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Saturday, September 25, 2021

Rwanda’s response to COVID-19 brings out the need to prepare and learn from practice

Wash your hands, wear your face mask and practice physical distancing. These COVID-19 safety measures by the World Health Organization (WHO) will probably go down in the World’s history as the most repeated and translated words of the year 2020.  Since December 2019, COVID-19 has imposed itself onto the World forcing everyone to rethink the…
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    Health, Education ministries clash over strategies for life with COVID

    The expert committee advising the Health Ministry was scheduled to meet on Wednesday night to decide on whether to recommend that the Israeli elderly be given a third coronavirus vaccine.

    The experts were expected to green-light the move despite the fact that the booster has not yet received the authorization of the US Food and Drug Administration or any other major health agency.

    The new vaccination campaign could start as early as next week, The Jerusalem Post learned, initially targeting individuals over *65* years old that have been inoculated more than six months ago.

    The Pfizer pharmaceutical company that has provided the vast majority of vaccines Israel has used, reportedly gave their assurance that if Israel decides to give a booster, it will guarantee the necessary vaccine supply.

    In a report to its investors published on Wednesday, the company said that the ongoing clinical trial for the booster given at least six months after the second dose has shown the jab is well tolerated and triggers a level of antibodies five times higher than after the second shot in young people and eleven times higher in older people. More data are expected to be published in the upcoming weeks.

    Also on Wednesday, Israel registered more than 2,000 new virus carriers for the second day in a row as health and education officials continued to quarrel over the strategies to contain the new wave of the pandemic while maintaining daily life in the country.

    On Sunday, the Education Ministry presented an outline for the upcoming school year with a focus on widespread testing as the tool to contain mass outbreaks – rather than utilizing remote learning capsules and quarantine.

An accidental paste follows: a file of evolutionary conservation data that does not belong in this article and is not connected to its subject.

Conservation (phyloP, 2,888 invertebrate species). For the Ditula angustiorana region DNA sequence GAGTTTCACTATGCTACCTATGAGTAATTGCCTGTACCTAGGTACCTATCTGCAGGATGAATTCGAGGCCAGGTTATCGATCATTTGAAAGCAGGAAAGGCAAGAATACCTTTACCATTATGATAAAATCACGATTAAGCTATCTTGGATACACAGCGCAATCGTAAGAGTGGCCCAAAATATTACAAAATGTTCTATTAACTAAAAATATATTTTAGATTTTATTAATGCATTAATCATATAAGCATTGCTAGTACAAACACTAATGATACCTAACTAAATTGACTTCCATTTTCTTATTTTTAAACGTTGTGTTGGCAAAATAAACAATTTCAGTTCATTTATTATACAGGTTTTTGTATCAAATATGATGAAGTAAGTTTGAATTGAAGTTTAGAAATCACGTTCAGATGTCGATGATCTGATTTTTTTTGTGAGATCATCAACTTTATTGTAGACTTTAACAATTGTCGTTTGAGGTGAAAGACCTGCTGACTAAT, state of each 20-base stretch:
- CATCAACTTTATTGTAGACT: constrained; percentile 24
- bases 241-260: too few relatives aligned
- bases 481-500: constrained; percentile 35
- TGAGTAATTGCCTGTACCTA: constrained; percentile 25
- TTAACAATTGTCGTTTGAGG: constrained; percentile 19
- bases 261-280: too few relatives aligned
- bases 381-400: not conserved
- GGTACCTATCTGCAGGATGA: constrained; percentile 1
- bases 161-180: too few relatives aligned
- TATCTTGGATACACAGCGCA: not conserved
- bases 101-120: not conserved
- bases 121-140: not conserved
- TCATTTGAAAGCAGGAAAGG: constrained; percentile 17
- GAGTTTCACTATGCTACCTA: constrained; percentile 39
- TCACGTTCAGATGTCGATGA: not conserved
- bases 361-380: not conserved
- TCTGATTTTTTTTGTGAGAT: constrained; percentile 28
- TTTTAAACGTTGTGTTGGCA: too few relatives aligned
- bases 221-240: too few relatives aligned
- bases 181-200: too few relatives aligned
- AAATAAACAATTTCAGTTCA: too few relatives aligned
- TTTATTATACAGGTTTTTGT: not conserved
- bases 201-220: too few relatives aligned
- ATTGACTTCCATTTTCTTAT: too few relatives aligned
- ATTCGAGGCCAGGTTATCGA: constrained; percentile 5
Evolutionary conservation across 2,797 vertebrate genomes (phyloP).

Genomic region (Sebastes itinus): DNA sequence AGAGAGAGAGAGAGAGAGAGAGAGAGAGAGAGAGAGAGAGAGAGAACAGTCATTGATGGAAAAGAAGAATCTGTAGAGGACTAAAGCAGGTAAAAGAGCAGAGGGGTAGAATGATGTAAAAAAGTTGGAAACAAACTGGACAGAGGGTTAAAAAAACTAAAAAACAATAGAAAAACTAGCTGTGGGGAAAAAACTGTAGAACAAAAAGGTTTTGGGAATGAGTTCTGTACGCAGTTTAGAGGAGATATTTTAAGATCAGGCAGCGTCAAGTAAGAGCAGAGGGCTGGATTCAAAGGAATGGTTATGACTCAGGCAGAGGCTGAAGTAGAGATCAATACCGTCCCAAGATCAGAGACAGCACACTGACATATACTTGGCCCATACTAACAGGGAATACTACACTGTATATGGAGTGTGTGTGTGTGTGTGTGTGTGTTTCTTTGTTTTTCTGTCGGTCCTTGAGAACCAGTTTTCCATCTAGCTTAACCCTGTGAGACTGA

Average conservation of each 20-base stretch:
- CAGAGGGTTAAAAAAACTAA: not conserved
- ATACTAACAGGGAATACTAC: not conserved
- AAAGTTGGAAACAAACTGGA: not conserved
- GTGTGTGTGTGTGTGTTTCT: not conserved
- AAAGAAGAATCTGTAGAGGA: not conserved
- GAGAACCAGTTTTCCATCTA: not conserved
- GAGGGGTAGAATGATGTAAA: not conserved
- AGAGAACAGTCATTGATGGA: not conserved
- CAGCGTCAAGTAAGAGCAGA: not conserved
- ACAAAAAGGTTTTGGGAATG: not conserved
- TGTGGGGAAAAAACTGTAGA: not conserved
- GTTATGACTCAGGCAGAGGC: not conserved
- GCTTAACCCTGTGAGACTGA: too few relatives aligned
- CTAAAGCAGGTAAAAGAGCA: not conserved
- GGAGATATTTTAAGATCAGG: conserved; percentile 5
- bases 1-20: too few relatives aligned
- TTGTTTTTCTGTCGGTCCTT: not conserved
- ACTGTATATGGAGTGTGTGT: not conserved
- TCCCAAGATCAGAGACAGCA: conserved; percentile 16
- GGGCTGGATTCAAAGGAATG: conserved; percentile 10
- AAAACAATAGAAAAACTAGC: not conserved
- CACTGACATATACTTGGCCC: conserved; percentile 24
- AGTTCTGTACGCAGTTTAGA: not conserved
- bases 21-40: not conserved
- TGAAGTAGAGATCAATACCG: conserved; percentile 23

Among other things, the plan included a special isolation system tailored for schools, allowing students and teachers exposed to a verified case to return to their classrooms after 48 hours and a negative test. The proposal was strongly rejected by health officials.

    Since then, verbal attacks between officials and members of the coronavirus cabinet have escalated.

    On Wednesday, Prime Minister Naftali Bennett, Health Minister Nitzan Horowitz and the Health Ministry’s Director-General Prof. Nachman Ash expressed their support of Public Health Services head Prof. Sharon Alroy-Preis after there were attacks against her made by anonymous members of the coronavirus cabinet reported on Channel 13 on Tuesday night.

    “Dr. Sharon Alroy-Preis is a dedicated and professional public servant who works around the clock for the health of the citizens of Israel,” Bennett said. “She is working responsibly and practically and is helping us to lead the response to the pandemic. The personal attack against her is unworthy and unacceptable. Sharon has full backing for her activity.”

    Many blamed Education Minister Yifat Shasha-Biton for the incident. The minister had reportedly expressed harsh criticism against Alroy-Preis in the past.

    According to Israeli media, other ministers accused Shasha-Biton of being unreasonable and refusing to engage in constructive dialogue, including because she opposes carrying out a vaccination campaign for children in schools.

    “The unprecedented campaign, statements and slander that have been going on against me in recent days will not deter me,” the minister said in a statement. “The public should worry that anyone who presents a different approach to the struggle against corona is immediately labeled as denying the plague. I’m happy to say that many experts and ministers share my view that we need to live alongside corona.”

    Shasha-Biton stressed that there are very few school days in September, because of the Jewish holidays and therefore the Health Ministry should focus on bringing more people to get vaccinated in the upcoming weeks before the school year starts.

    Some 2,260 new cases were registered on Tuesday; a four-month record, with 2.38% of the 95,624 tests returned a positive result. In comparison, a month earlier the rate stood at 0.7.

    In addition, some 149 patients were in serious condition as of Wednesday night, four more than 24 hours earlier and 72 more than the previous Wednesday. Of them, some 29 patients were being treated with ventilators.

    More than half of the cases and about one-third of patients in serious condition were fully inoculated. The vast majority of such patients are elderly or individuals with pre-existing conditions, for whom the immunity is believed to have started to wane.

    Starting from Thursday, any gathering or activity with more than 100 participants will start functioning under the Green Pass outline, allowing access only to individuals who are fully vaccinated, recovered or who have undergone a coronavirus test in the previous 72 hours. Children under 12, who are not eligible for the vaccine, are exempt.

    Maayan Hoffman contributed to this report.

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